• Start and finish meals at the same time. The meal is not over until everything is washed up and cleared away.
  • Use the knives, forks and spoons supplied. Do not eat with your fingers.
  • Don't make food an issue. Don't badger the kids about finishing all their greens,
  • Have a round-the-table discussion or talk. Talk about what happened today and any other topics that the kids enjoy. (This could be one of the father's new roles)
  • Give each child a chance to speak and encourage them to say something.
  • Praise their efforts and value their comments
  • Discourage insults and counter any attacks on each other's self esteem

Show the Love
It may be easier to give your children another hour of Nickelodeon or to buy them the latest Transformers model, than to struggle against it but it is more valuable to both you and them, to give them your time and attention instead.

This can be particularly difficult for single parents but do try. If it is proving too difficult, please contact me directly for more information and support on raising a balanced and well rounded child, as a single parent .

Your children want to spend time with you. They want to have a share in, and be a part of, you and your life. Sadly, if you don't spend time with them now, when they are young, they will not feel the need to spend time with you later in life.

Father's Role
Father's think that this can be a particular problem for fathers, because they are told that their primary role is as a defender and provider. Unfortunately, they have a very narrow definition of what 'providing' means and connect with providing money and stuff.

This thinking is stuck in the medieval age and no longer applies today. It hasn't done for centuries. The truth is, fathers have never been clearly informed or have not truly accepted their new role as a father in the modern world.

Two Parent families
In two parent families, fatherhood involves the provision of guidance, teaching and nurturing in a collaborative and cooperative partnership. Equally sharing and taking half the load, in caring, nurturing and being an active player, in developing the best outcome possible in raising a child.

Follow your children's lead and show them that you are part of their world. Let them know you care. You do this by being involved in everything they do. You show active interest in what they think, in what they are doing or in what they want to do.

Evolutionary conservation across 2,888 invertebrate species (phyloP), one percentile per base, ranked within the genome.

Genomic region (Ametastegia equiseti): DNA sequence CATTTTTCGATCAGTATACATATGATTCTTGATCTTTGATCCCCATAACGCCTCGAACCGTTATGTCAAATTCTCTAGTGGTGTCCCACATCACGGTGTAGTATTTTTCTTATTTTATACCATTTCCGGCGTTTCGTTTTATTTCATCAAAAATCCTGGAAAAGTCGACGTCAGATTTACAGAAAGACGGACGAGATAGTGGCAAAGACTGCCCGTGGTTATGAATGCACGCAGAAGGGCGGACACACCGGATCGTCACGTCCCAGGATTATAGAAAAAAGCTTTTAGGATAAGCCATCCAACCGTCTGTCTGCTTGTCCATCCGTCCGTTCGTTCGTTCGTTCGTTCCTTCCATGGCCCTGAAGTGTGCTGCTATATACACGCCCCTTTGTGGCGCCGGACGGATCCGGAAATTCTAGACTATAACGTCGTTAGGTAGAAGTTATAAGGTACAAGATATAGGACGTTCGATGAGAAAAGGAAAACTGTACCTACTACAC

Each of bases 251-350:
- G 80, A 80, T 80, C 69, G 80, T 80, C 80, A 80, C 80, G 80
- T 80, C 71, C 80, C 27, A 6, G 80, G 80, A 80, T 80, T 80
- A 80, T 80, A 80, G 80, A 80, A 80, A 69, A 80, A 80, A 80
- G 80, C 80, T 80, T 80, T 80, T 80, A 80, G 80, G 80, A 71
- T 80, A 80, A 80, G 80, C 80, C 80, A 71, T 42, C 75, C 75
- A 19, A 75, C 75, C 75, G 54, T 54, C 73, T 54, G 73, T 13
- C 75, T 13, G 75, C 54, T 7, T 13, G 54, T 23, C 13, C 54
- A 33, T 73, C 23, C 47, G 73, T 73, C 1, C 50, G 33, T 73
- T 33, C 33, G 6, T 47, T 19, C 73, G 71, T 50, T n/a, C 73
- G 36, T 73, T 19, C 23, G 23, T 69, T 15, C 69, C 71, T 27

Studies show that kids who receive more one-on-one attention from their father as well as their mother, grow up more secure, confident and very socially active.

Free Your Child's Creativity
At age 5, kids prefer timeless toys such as generic dolls, stuffed animals, and cars, yet only two years later, these preferences are replaced with brands such as Dora and SpongeBob, imposed on them by targetting the child in TV marketing and other advertising.

Licensed and branded characters come with a pre-constructed set of parameters and abilities. They stifle the creativity, imagination and encourages a shallow sense of materialism. Child development experts recommend buying only unlicensed, unbranded products and encourage parents to discourage the over-exposure of children to marketing vehicles, such as TV, film, cartoons, etc.

Inundating children with branded stuff fills their heads with inappropriate, unachievable expectations and deprives them of opportunities to look inside themselves and imagine, to create their own imaginary worlds and personalised storylines.

A Strong Sense of Self
Children's Creativity, should be positively re-enforced and encouraged to produce an outward expression in the form of art, music, play acting, etc. Being part of the whole process of imagining, creating and producing, the child develops a really strong sense of purpose and self.

A self that can work with and stimulate the child's own imagination. A self that can not only create something unique, but also direct it, or control it entirely by themself, via their own thought processes.

Would you rather have a child with an active animated personality or a personality whose activities are driven by animations?

Just as your child has entered your world, you now must be prepared to join the child in their world, however they imagine it. Always remember to enjoy your time together and you will be laying down happy memories for the future.

Should you have any questions or comments to make on this article, please send me a message and I will respond as immediate as possible.